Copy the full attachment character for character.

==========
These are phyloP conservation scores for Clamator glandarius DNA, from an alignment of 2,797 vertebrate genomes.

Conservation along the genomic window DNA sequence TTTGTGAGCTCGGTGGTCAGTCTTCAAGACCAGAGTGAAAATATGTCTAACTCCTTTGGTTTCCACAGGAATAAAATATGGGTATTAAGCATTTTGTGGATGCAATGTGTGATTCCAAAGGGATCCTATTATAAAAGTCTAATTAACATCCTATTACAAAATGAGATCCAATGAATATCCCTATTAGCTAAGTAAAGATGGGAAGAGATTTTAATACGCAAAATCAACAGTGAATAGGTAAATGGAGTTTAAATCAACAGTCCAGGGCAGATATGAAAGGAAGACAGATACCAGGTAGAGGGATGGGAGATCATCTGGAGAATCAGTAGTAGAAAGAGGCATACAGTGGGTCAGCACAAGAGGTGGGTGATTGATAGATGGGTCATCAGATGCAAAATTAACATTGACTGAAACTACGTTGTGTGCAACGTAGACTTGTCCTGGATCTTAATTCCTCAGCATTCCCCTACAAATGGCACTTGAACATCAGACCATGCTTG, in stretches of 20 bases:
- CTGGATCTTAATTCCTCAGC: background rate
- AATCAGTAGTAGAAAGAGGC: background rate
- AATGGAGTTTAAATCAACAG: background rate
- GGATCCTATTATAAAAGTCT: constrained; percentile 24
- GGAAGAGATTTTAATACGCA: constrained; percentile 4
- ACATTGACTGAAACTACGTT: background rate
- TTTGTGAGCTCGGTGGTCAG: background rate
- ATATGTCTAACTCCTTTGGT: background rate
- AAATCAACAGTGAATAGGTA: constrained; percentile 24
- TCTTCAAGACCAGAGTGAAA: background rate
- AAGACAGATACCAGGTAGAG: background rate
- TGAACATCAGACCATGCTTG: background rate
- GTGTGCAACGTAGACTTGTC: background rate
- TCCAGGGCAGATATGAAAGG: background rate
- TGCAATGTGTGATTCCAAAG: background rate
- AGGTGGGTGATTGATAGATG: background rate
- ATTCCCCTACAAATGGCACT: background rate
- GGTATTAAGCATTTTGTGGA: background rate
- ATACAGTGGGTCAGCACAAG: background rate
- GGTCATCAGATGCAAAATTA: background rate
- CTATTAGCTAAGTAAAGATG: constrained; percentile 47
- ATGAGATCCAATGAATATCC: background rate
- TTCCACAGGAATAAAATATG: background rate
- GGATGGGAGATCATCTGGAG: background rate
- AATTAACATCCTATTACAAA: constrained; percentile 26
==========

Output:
These are phyloP conservation scores for Clamator glandarius DNA, from an alignment of 2,797 vertebrate genomes.

Conservation along the genomic window DNA sequence TTTGTGAGCTCGGTGGTCAGTCTTCAAGACCAGAGTGAAAATATGTCTAACTCCTTTGGTTTCCACAGGAATAAAATATGGGTATTAAGCATTTTGTGGATGCAATGTGTGATTCCAAAGGGATCCTATTATAAAAGTCTAATTAACATCCTATTACAAAATGAGATCCAATGAATATCCCTATTAGCTAAGTAAAGATGGGAAGAGATTTTAATACGCAAAATCAACAGTGAATAGGTAAATGGAGTTTAAATCAACAGTCCAGGGCAGATATGAAAGGAAGACAGATACCAGGTAGAGGGATGGGAGATCATCTGGAGAATCAGTAGTAGAAAGAGGCATACAGTGGGTCAGCACAAGAGGTGGGTGATTGATAGATGGGTCATCAGATGCAAAATTAACATTGACTGAAACTACGTTGTGTGCAACGTAGACTTGTCCTGGATCTTAATTCCTCAGCATTCCCCTACAAATGGCACTTGAACATCAGACCATGCTTG, in stretches of 20 bases:
- CTGGATCTTAATTCCTCAGC: background rate
- AATCAGTAGTAGAAAGAGGC: background rate
- AATGGAGTTTAAATCAACAG: background rate
- GGATCCTATTATAAAAGTCT: constrained; percentile 24
- GGAAGAGATTTTAATACGCA: constrained; percentile 4
- ACATTGACTGAAACTACGTT: background rate
- TTTGTGAGCTCGGTGGTCAG: background rate
- ATATGTCTAACTCCTTTGGT: background rate
- AAATCAACAGTGAATAGGTA: constrained; percentile 24
- TCTTCAAGACCAGAGTGAAA: background rate
- AAGACAGATACCAGGTAGAG: background rate
- TGAACATCAGACCATGCTTG: background rate
- GTGTGCAACGTAGACTTGTC: background rate
- TCCAGGGCAGATATGAAAGG: background rate
- TGCAATGTGTGATTCCAAAG: background rate
- AGGTGGGTGATTGATAGATG: background rate
- ATTCCCCTACAAATGGCACT: background rate
- GGTATTAAGCATTTTGTGGA: background rate
- ATACAGTGGGTCAGCACAAG: background rate
- GGTCATCAGATGCAAAATTA: background rate
- CTATTAGCTAAGTAAAGATG: constrained; percentile 47
- ATGAGATCCAATGAATATCC: background rate
- TTCCACAGGAATAAAATATG: background rate
- GGATGGGAGATCATCTGGAG: background rate
- AATTAACATCCTATTACAAA: constrained; percentile 26